Do Antivirus Suites Impact Your PC's Performance?

Scanning Time

Antivirus scanning is an odd beast. Everybody wants to know the numbers, but the means with which the results are generated can be so various as to be meaningless. Moreover, we come back to real-world applicability. If you’re running a deep scan in the middle of the night, do you care if it takes 10 minutes or two hours? If, for some strange reason, you run a scan while working on other tasks, do you care so long as there’s no noticeable impact on system resources? Honestly, we don’t. But for those who like numbers as a way to grade product options, here goes.

The first full system scan will almost always be the slowest. This is because most AV products perform some caching. The rationale is that, provided no malware is detected in the system, why reinvent the wheel? Why burn a lot of time and cycles performing deep inspection on files that are already known to be safe? This is akin to doing a differential backup rather than a full system backup.

AVG and McAfee are the big surprises here. In fact, there almost seem to be two approaches to deep scanning. Is it a coincidence that AVG and Kaspersky are in the back half of AV-C’s missed samples results? Maybe, but so is Microsoft, which is our second-slowest scanner behind GFI.

Subsequent deep scans seem generally to accrue cached data until a steady performance level is reached. For example, our three subsequent scan times for Symantec were 29:50, 6:01, and 6:15. Microsoft progressed from 1790 seconds to 361 and 375, or just over six minutes. So, our mean times reported here are actually skewed to the high side in cases where caching progresses to an eventual baseline. The notable exception is GFI, which clearly does not cache and exhibited no drop-off from the first scan to subsequent scans.

  • dogman_1234
    Regardless what anyone says: Using McAfee is like using a Glad garbage bag as a condom.
  • Martell77
    I've been using Trend Micros AV since y2k and haven't had a reason to switch. Because of the systems my clients have I never recommend Norton or McAfee and if they have it I always recemmend they switch. Its truely amazing how the performance of their systems increases after getting rid of those AVs, especially Norton.
  • soccerdocks
    On the scanning time page there is an error in the second graph. It also says first run.

    Also, the timing of this article was excellent. I had just been doing some research about what anti-virus software I should switch to, mainly based on performance, but I guess I just got all the information I needed.
  • compton
    Some of the results seem mysterious, like all the times the no-AV configuration scored lower in many tests than it should be faster in. Is it possible that using the Wildfire as the system drive instead of the platter would have eliminated this behavior? In general, I hope there is a second part to this that does include SSD runs. I would think any advantage AV products have vs. the no-AV config would evaporate.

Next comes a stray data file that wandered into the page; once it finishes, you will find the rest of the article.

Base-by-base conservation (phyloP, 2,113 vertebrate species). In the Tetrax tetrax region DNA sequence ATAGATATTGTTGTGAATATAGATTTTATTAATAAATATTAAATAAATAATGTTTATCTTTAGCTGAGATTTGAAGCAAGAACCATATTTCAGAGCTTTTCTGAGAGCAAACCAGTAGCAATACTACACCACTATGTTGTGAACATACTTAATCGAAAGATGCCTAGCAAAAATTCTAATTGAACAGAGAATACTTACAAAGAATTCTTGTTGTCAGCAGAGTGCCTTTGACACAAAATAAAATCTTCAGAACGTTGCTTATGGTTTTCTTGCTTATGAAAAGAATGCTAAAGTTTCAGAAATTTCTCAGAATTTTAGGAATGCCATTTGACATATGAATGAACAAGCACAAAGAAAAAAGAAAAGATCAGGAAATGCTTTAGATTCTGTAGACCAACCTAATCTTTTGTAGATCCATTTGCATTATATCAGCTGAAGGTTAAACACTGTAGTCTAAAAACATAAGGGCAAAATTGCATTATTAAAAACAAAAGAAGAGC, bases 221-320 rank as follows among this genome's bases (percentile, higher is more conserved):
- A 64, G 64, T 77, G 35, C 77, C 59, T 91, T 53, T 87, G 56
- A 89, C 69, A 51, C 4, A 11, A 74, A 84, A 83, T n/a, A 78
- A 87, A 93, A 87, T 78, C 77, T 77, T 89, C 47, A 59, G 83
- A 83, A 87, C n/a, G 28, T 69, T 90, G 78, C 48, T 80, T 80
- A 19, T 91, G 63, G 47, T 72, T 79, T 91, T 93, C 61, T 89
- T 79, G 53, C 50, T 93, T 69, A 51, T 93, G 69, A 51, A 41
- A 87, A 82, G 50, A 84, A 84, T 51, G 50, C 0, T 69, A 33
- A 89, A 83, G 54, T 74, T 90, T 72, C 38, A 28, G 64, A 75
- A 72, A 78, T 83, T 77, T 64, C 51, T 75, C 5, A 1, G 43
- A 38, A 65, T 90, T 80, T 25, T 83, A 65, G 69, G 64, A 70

I stopped using AV products on my personal systems back in 2003. Norton back then was god-awful on a Pentium 4 systems, seemingly crushing the life out of a system. Even with a first generation WD Raptor 36GB my P4 2.6 would choke not only with Norton, but also McAfee. I might not use AV software, but I do put it on my family members' systems when it doesn't kill performance. In that respect these modern solutions seem much better.
  • ChiefTexas_82
    On my Pentium D I have to run McAfee when I'm gone for a good while or sleeping as my computer slows to a crawl during the scan. Even bringing up the menus to stop the scan take way too long.
  • darkstar845
    Why didn't they test this on a computer with average specs? The 8gb ram and very fast CPU might be offsetting the impact that the AVs put on the computer.
  • bit_user
    Thanks for this. I remember the bad old days when AV could make software builds take several times longer.
  • cdhollan
    While my comment is completely tangential, but my inner chemical engineer can't resist making a small correction in what is otherwise a great article:

    >>Apparently, this is somewhat like saying you can boil water at 230 degrees Fahrenheit instead of 260 degrees. As long as the water is at 212 degrees or higher, no one really cares.
  • rottingsheep
    installing vipre speeds up your computer?
    i think something is wrong with your numbers.
  • Amazed ESET is not being tested considering it sells itself on its performance over the competition while maintaining the same levels of protection.....